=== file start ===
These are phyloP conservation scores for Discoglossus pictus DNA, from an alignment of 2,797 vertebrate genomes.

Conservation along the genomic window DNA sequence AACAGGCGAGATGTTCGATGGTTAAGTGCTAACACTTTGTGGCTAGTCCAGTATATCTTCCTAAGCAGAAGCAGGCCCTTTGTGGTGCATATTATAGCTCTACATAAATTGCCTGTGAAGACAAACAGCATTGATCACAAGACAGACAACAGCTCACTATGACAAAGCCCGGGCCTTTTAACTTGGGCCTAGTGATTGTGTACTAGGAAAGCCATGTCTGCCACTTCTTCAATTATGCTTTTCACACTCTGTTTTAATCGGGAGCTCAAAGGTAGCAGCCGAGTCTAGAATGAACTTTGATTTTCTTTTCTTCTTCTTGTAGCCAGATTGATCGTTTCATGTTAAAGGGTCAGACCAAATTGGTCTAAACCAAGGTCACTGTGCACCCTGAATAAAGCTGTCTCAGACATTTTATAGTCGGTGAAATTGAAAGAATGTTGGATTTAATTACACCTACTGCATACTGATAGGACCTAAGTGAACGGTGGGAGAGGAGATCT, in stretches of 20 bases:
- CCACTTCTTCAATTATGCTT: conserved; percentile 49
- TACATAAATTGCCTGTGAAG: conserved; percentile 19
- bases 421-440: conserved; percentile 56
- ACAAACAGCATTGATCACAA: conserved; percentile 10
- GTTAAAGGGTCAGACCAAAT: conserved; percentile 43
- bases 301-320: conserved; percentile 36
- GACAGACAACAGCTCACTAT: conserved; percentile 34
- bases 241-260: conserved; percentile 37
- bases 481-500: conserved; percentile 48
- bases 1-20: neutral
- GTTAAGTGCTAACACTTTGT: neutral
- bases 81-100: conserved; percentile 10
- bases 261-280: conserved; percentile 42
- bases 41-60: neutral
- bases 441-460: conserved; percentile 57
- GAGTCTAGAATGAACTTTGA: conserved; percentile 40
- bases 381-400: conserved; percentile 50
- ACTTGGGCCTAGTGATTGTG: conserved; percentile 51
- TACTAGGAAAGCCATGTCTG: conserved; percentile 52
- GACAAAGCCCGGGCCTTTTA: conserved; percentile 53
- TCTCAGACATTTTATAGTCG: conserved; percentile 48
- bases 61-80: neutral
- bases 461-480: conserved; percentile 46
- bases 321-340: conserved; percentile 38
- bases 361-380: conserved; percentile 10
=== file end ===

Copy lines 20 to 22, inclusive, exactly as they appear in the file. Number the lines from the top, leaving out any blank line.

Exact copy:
- ACTTGGGCCTAGTGATTGTG: conserved; percentile 51
- TACTAGGAAAGCCATGTCTG: conserved; percentile 52
- GACAAAGCCCGGGCCTTTTA: conserved; percentile 53